Knowing this game ultimately could not be beat, his main goal was to understand and master the crafting system he had become solely addicted to.

    Unknowing what the future would have held, he now shares his opinions, ideas, and concepts with thousands of people around the world.

    Mikesjustice has spent over 16 months in the Final Fantasy online world. Among his accomplishments are:

  • Amassing countless tens of millions in gil
  • Having created several hundred crafting levels on his main character and mules
  • Creating well over several hundred million gil in item synthesis material
  • Personally created and has given away over 75 million+ gil to his community server.

  • He now wishes to explain his experiences, successes, finds, failures, tips and tactics. Through his time spent, you can acquire all the knowledge from his many sleepless nights, and endless crafting sessions.

    Everything he knows is at your disposal in this detailed guide.





                          Chapter 1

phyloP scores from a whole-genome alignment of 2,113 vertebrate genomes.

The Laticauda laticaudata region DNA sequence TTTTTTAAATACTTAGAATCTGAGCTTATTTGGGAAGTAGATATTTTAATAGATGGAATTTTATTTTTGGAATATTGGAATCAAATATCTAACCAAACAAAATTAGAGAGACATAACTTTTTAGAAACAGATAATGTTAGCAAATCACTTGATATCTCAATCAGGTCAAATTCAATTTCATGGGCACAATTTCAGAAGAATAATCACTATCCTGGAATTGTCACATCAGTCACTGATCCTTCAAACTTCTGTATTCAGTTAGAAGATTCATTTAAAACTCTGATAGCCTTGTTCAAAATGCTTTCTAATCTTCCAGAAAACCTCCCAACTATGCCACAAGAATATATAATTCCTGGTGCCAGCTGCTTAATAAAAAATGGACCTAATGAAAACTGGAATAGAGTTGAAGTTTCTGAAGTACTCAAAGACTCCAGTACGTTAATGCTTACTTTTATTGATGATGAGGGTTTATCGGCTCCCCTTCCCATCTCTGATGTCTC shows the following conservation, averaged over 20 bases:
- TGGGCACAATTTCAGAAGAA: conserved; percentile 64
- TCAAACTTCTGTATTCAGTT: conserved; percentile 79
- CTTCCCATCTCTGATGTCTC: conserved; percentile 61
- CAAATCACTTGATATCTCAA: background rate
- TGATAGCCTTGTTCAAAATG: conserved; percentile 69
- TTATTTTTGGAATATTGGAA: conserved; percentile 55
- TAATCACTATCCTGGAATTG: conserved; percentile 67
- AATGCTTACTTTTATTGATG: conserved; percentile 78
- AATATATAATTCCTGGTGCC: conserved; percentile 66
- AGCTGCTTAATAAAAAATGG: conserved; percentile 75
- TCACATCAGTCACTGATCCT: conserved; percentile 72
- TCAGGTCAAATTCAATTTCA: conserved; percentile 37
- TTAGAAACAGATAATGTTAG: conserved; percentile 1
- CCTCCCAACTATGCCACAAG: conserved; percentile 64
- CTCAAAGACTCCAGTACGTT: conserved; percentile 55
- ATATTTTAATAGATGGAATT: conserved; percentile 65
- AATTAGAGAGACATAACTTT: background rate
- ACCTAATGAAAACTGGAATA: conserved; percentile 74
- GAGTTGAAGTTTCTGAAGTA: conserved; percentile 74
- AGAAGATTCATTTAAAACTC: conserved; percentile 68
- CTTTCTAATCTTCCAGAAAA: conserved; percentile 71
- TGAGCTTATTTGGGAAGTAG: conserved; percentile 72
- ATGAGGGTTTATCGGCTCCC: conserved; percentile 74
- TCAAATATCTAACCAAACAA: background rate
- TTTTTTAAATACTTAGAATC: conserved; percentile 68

What is Crafting?


    Crafting is a method in which gil is created, composed of combining items together in hopes of creating something profitable for sale or use.

    Crafting itself is broken down into 8 guilds, all which specialize in their own area.

  • Cooking - Masters at meal preparation, they synth the very much in demand foods we know and love. These foods allow stat boosts to enhance our game-play.

  • Bone crafting - Masters at using bone, shells, and other similar types of mob remains, used to create item and equipment of value.

  • Cloth crafting - This guild allows crafters to weave highly in demand equipment and materials used by the mage class and other crafters.

  • Leather crafting - Tanners use the hides and skins of a mob, to synth into material ingredients for later use. They also specialize in some very attractive equipment like amemet mantles and sniper rings.

  • Woodworking - Woodworkers specialize in arrow, furniture, and wood based weapon creation.


  • Alchemy - Alchemists deal with large volumes of consumable items. Highly in demand, and such a needed guild. Medicine items stem from this guild.

  • Blacksmithing - Weapons and Armor are a smith's calling. Able to forge metals into beautiful pieces of equipment, smithing is a highly desired craft.